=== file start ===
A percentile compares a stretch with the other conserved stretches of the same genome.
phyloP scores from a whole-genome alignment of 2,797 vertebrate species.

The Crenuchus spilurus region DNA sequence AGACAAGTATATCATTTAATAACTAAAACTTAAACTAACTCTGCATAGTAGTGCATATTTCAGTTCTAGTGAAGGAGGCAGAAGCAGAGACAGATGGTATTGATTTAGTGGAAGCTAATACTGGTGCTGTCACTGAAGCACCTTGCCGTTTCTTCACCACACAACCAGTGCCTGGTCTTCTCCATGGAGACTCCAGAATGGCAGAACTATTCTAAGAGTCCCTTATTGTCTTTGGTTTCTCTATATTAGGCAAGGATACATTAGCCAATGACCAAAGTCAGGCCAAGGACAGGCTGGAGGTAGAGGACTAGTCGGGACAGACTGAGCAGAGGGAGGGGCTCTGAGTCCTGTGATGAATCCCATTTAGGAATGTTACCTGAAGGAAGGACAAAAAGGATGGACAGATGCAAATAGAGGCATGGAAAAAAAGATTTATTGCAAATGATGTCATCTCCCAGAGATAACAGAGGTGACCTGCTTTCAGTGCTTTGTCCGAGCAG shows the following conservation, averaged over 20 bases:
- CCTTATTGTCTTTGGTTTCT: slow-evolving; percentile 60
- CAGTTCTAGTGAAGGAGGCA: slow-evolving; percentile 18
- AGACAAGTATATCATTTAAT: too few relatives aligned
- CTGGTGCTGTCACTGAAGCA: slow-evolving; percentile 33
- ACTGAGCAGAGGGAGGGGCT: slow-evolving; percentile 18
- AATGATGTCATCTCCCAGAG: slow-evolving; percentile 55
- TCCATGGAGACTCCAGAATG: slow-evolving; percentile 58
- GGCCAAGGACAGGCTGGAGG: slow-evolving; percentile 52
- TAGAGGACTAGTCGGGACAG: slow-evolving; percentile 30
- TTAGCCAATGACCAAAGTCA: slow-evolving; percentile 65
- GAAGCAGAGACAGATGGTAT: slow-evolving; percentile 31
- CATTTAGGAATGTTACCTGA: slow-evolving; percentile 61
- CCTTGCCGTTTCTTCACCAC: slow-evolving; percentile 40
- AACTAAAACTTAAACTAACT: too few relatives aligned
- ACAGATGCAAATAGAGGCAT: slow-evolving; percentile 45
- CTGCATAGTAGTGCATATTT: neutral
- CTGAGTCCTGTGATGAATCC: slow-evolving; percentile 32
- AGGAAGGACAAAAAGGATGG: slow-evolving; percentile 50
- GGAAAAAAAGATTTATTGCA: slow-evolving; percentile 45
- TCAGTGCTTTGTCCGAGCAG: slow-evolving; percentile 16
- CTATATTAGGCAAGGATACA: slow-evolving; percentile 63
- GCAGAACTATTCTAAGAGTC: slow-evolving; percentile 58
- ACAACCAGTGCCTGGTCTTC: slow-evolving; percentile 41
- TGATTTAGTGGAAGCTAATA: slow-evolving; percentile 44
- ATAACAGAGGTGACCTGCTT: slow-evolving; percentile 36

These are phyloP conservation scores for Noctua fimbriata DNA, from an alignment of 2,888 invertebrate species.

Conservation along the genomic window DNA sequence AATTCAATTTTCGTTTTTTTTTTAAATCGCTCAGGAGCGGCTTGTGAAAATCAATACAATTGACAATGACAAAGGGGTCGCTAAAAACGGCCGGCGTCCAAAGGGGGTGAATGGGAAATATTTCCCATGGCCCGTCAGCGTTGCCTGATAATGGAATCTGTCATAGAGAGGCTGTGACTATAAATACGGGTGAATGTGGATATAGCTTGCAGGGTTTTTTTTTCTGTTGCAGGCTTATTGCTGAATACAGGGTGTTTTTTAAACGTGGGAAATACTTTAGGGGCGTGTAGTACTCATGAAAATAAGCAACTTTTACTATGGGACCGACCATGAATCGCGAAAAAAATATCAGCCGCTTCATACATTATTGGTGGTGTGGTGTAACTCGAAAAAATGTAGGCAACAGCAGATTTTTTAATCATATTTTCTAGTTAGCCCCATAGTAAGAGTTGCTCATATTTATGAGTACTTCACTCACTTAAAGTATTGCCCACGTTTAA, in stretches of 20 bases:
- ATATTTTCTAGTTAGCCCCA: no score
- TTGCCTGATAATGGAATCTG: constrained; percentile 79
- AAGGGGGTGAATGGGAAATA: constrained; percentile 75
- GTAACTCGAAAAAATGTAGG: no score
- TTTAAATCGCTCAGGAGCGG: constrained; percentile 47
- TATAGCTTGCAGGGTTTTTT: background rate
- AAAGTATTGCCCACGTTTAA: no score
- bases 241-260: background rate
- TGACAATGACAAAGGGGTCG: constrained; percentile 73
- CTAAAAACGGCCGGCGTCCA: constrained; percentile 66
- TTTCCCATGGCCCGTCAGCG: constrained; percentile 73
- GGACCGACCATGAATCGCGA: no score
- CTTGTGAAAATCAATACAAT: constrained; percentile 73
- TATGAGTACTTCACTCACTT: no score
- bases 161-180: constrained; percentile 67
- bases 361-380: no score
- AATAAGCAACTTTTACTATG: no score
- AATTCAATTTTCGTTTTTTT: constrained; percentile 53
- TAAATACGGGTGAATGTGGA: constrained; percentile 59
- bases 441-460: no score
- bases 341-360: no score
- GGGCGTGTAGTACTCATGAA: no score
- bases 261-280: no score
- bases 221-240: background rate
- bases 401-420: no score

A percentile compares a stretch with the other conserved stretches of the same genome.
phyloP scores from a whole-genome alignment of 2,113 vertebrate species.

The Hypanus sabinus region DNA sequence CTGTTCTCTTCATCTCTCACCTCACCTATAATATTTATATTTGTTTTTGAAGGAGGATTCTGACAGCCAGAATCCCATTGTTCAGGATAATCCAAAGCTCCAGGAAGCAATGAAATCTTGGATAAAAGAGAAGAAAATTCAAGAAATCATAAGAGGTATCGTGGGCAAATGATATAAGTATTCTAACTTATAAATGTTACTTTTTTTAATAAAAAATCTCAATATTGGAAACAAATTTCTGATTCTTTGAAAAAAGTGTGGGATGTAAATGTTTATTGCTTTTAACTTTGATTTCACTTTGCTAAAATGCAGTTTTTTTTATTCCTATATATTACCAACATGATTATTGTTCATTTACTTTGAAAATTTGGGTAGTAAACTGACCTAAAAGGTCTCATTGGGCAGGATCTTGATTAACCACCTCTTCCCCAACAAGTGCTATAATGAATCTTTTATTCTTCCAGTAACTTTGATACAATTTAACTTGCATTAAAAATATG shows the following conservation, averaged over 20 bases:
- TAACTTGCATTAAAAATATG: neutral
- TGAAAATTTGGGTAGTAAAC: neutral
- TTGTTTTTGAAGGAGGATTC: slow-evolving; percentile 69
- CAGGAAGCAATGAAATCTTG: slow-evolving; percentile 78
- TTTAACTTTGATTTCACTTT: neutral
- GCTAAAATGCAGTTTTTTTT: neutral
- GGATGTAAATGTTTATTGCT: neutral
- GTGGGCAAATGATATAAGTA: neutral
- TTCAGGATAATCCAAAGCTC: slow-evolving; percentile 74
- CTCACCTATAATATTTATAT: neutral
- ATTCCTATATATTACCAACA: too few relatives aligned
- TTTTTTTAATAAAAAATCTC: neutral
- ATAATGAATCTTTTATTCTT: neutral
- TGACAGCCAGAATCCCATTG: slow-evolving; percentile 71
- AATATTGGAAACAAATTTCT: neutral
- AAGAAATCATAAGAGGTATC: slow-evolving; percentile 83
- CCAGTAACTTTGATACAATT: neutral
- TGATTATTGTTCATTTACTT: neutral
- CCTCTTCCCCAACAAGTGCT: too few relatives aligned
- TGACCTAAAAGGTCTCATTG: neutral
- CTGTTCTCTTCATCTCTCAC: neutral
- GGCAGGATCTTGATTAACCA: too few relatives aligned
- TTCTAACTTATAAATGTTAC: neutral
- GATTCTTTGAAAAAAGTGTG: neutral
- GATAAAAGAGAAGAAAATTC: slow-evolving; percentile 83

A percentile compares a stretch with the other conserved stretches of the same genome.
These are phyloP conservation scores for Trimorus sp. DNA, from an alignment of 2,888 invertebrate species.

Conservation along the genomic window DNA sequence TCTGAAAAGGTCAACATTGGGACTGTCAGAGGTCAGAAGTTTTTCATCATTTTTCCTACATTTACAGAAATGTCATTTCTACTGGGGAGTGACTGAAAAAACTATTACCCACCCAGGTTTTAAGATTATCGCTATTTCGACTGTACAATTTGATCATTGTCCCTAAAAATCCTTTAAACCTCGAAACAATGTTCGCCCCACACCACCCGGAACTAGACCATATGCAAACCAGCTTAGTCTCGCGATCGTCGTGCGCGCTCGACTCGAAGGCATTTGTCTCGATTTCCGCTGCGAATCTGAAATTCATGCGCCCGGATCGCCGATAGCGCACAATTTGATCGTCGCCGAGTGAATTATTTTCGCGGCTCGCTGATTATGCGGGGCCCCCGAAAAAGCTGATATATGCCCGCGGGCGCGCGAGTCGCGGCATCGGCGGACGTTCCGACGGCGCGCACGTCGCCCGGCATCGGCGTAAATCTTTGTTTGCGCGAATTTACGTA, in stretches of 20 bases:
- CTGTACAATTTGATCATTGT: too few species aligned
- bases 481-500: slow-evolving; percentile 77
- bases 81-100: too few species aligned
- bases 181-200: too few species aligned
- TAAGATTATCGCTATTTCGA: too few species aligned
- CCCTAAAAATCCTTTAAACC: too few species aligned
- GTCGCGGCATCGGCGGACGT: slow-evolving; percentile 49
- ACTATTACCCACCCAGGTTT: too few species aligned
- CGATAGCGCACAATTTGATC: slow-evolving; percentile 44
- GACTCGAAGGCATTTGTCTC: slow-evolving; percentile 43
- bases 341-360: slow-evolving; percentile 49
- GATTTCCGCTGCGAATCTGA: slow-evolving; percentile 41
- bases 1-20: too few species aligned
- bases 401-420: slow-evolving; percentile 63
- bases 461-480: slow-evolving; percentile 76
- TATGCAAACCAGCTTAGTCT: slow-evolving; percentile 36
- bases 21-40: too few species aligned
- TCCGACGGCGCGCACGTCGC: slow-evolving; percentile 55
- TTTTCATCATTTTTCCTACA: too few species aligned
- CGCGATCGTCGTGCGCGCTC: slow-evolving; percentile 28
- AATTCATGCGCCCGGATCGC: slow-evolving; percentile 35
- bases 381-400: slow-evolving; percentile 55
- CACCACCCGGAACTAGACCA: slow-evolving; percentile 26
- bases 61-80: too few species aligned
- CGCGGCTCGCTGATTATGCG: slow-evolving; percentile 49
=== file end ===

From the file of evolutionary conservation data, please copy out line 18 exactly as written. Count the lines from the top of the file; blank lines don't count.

- ACAGATGCAAATAGAGGCAT: slow-evolving; percentile 45